I relish spontaneity, something that clashes with child-rearing responsibilities. Taking a long weekend mini-holiday to Cabo proves far more difficult, if not impossible, with a little one in tow. I’m not even ready to turn down lunch coffee dates with co-worker friends, so I’m certainly not equipped to postpone much-needed R&R until Junior can get through a plane ride.

People who regard those choosing childlessness as self-centered miss the entire point. I don’t remain childless because I’m selfish — quite the opposite.

Few occupations in the world matter more than motherhood, and I’m honestly not up to that level of responsibility yet.

3. Childbearing Can Be Deadly

While it makes me sad to admit it, I live in the country with the worst maternal and infant death rates of any industrialized nation. Having a baby may very well kill me. If I’m lucky enough to survive childbirth, I may find myself filing for bankruptcy.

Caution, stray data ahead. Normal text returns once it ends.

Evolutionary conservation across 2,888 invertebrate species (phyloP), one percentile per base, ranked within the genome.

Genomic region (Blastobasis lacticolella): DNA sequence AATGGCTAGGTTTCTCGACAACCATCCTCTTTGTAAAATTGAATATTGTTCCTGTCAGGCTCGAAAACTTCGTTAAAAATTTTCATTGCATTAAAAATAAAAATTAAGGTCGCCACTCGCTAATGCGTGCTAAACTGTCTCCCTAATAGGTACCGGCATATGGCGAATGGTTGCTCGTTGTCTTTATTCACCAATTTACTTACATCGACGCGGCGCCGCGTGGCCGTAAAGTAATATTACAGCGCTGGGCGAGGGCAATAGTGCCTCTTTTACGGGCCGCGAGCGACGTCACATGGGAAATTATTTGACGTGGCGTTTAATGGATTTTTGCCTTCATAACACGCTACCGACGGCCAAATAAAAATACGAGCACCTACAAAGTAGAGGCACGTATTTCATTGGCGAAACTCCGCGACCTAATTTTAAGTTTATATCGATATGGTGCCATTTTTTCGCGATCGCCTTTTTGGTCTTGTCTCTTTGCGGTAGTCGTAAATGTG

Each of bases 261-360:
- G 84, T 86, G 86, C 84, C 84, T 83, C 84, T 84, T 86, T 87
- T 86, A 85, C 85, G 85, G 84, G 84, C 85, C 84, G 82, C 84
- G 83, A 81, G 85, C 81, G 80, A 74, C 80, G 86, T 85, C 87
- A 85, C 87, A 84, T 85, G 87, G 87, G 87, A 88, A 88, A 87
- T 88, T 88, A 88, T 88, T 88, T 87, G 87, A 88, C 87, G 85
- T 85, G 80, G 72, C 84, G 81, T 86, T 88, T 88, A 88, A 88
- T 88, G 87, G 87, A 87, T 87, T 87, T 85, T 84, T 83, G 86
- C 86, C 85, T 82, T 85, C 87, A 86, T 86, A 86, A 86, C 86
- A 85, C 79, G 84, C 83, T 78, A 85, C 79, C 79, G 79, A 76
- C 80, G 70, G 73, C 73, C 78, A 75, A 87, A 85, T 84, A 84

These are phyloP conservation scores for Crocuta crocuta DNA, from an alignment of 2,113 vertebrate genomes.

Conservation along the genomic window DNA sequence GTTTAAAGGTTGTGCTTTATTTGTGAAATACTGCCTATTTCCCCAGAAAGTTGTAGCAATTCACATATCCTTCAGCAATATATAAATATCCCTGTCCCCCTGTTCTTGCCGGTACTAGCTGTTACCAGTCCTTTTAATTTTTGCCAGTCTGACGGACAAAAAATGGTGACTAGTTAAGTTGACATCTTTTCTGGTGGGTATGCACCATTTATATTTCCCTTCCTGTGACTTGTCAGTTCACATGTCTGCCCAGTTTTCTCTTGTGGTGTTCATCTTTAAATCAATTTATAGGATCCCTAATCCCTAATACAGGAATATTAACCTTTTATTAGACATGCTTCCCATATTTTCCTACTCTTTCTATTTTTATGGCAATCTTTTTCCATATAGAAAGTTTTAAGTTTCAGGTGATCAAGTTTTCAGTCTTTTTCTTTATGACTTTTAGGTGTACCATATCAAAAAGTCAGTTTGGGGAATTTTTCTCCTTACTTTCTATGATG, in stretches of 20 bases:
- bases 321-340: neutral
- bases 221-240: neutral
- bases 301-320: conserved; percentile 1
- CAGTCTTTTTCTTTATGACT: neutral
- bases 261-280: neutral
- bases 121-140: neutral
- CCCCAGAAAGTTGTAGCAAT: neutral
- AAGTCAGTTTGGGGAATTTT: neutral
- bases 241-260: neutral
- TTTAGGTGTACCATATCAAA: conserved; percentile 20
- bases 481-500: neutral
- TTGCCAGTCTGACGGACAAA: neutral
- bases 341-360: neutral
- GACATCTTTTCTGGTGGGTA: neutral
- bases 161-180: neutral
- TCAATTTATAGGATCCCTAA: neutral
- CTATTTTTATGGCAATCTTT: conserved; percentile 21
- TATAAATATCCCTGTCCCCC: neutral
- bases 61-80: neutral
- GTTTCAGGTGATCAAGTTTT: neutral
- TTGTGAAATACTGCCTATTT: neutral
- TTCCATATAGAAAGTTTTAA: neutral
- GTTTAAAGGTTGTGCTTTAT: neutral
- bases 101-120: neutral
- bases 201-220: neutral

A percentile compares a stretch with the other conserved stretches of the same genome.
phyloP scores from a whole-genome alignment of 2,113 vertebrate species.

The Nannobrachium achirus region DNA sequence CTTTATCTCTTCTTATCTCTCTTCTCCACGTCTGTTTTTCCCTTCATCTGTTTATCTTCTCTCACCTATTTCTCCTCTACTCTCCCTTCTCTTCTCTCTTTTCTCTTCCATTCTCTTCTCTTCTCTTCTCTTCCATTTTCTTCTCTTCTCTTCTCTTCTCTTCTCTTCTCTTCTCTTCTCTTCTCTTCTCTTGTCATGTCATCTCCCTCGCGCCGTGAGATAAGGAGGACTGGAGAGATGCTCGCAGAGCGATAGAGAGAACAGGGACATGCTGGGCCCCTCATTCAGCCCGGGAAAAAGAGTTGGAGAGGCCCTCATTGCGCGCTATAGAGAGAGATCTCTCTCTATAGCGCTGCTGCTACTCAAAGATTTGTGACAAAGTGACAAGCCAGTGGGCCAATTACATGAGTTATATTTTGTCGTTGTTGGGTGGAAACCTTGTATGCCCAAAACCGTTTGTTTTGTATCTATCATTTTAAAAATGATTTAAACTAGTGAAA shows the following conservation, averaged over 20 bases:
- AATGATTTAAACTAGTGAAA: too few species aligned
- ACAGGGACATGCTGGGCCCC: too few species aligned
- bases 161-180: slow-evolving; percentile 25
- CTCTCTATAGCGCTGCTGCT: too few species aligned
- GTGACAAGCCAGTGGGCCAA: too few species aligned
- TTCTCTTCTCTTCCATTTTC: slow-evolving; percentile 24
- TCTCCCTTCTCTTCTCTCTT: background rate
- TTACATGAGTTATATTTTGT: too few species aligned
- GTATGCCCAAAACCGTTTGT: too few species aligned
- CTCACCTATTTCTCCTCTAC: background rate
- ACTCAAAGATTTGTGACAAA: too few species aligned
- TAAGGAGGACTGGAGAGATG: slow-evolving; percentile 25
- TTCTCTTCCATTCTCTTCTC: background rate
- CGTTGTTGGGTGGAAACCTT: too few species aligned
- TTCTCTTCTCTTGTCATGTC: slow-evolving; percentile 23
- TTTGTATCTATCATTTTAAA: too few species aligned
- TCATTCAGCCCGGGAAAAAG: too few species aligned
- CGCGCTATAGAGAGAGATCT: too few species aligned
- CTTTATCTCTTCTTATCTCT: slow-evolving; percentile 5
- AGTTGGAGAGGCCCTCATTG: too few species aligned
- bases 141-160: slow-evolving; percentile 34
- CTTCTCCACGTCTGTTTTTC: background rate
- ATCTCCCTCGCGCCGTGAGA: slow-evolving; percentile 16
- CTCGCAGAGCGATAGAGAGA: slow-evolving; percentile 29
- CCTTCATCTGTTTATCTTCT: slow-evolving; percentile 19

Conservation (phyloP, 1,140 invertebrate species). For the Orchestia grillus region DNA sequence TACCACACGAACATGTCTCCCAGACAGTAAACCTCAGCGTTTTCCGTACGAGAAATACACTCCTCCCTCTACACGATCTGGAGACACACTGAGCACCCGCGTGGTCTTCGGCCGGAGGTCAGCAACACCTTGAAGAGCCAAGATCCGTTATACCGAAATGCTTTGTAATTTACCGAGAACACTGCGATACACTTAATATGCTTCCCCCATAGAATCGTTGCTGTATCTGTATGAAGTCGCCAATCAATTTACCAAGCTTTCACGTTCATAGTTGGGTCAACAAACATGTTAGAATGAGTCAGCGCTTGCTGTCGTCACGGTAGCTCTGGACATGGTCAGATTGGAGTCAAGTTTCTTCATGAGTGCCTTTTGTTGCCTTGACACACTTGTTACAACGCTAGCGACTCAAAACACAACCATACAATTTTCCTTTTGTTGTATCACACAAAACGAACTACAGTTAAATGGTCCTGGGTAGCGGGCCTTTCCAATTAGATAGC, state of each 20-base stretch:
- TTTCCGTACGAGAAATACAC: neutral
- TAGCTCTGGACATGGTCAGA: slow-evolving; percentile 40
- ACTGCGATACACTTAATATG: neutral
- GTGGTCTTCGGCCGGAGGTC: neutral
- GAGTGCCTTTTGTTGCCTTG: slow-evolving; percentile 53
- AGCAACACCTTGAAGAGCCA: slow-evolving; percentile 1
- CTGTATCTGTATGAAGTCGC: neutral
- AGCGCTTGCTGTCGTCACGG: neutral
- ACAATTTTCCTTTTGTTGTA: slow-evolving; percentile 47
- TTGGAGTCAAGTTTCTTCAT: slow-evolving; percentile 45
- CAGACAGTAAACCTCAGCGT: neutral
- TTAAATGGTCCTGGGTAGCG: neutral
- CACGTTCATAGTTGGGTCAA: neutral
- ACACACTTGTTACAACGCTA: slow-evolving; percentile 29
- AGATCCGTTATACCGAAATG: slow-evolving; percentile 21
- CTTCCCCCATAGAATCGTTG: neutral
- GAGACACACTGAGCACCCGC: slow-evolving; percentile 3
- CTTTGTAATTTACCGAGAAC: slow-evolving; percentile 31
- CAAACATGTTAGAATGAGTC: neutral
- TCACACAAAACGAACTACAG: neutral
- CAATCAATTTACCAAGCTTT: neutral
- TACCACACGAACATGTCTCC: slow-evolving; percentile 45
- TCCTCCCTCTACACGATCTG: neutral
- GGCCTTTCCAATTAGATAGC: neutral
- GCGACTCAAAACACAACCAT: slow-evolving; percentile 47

Despite paying the highest sticker price for medical services, the US ranks dead last in positive health outcomes for women and their babies. For what I’d pay to deliver my child here, I could fly to England and recreate Kate Middleton’s posh delivery room. Until I feel secure that having a child probably wouldn’t kill me or the infant I spent nine months carrying, I’m not getting pregnant.

4. Diapers Cost a Pretty Penny

Hospital bills don’t constitute the entire cost of having a kid. Children get sick and need medicine. Cloth diapers chain me to the washing machine, while disposable ones drain my bank account and poison the very planet my kid occupies.

The costs associated with having a child continue to rise while wages remain stagnant. I refuse to condemn any child to a possible lifetime of near-poverty due to a flawed economy.

5. My Bodily Autonomy Still Isn’t My Own

For me, the possibility of having old, white male politicians deny me my choice of when to start a family makes me loath to have children at all. Until reproductive health choices remain between a person and their doctor and not a person and their elected representatives, they can forget about me subjecting myself to their antiquated system of moral judgment!